The Health Ministry of China Thursday publicized a document to curb the malpractice among doctors like taking money from patients and commissions from medicine companies, which has caused serious complaints from citizens.
The document says that doctors who accept money from patients will face serious punishment and the income of hospitals should not be distributed in the contract system, which means the salary of doctors is linked to their direct sales income.
In order to receive better treatment, patients usually send envelopes containing money to doctors in charge of their treatment, usually from several hundred yuan to several thousand yuan (one US dollar equals to 8.3 yuan). But some patients complained that they received perfunctory treatment if they did not give extra money to doctors.
The other serious problem is that some doctors suggest patients buy the medicines produced by companies who give them a commission, not according to the state of their illness or their financial status.
The document says that doctors who accept money or gifts from patients will face punishment, from public criticism and dismissal to criminal penalty, and their licenses will be revoked according to the Law on Licensed Doctors.
The income of doctors should not be linked up with their diagnoses and they are also forbidden to make money by introducing patients to other medical institutions, the document says.
The medicine distributed in hospitals should be collectively purchased by inviting public bidding and all charges by hospitals should be based on the regulations of administrative departments, according to the document.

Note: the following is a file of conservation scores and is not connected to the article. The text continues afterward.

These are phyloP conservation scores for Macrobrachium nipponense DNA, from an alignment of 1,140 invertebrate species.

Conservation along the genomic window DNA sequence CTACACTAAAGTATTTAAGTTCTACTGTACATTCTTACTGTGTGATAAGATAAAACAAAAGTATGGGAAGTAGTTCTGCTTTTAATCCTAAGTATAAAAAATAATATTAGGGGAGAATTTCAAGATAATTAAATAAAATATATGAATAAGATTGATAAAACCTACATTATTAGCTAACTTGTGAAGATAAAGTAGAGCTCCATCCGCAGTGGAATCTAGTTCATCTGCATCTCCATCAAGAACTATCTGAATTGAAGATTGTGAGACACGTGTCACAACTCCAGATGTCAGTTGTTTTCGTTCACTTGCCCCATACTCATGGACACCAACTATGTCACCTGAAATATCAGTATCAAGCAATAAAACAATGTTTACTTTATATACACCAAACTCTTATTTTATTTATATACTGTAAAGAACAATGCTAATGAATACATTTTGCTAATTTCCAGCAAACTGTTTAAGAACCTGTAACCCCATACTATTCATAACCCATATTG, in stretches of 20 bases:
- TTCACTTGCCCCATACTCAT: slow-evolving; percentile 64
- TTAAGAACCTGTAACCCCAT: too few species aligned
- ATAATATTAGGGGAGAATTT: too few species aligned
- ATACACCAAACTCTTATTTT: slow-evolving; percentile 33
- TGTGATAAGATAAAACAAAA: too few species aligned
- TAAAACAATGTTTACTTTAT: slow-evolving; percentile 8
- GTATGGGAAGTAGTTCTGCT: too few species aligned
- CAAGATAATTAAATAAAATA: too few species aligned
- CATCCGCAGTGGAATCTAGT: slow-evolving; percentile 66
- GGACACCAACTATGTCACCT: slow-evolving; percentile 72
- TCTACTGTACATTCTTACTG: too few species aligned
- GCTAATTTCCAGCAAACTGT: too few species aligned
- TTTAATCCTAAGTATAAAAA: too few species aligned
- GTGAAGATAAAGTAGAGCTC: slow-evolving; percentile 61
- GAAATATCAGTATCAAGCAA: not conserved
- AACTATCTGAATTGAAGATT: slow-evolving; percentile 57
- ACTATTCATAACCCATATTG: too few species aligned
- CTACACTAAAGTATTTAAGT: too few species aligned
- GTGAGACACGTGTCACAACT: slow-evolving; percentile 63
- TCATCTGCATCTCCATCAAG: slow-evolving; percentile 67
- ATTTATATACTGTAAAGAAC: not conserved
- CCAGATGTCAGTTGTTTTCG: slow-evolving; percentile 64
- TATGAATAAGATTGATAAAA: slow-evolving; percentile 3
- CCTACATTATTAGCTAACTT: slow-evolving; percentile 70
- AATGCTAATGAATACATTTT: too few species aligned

The doctors who accept money or gifts from pharmaceutical companies will be treated as accepting bribes and the names of companies bribing doctors will be released to the public and they will be deprived of the right to participate in the next bidding, the document says.
A proposal initiated by 113 prestigious doctors from Beijing-based hospitals on Thursday called on their colleagues to refuse money or gifts from patients and continue their good performance during the fight against SARS (Severe Acute Respiratory Syndrome).
Experts says that the illegal operations can be mainly attributed to the monopoly of state-run hospitals, whose development fails to satisfy the increasing demand of Chinese citizens.
According to official statistics, the state-run medical agencies are still in a predominant position and provide 95 percent of all the diagnoses, treatment and hospitalization services.
With increasing public complaints on medical services, China has planned to attract more social investment to break the monopoly of state-run hospitals. The publicized document is one of official motions to ease the social pressure on medical authorities.
(Xinhua News Agency April 23, 2004)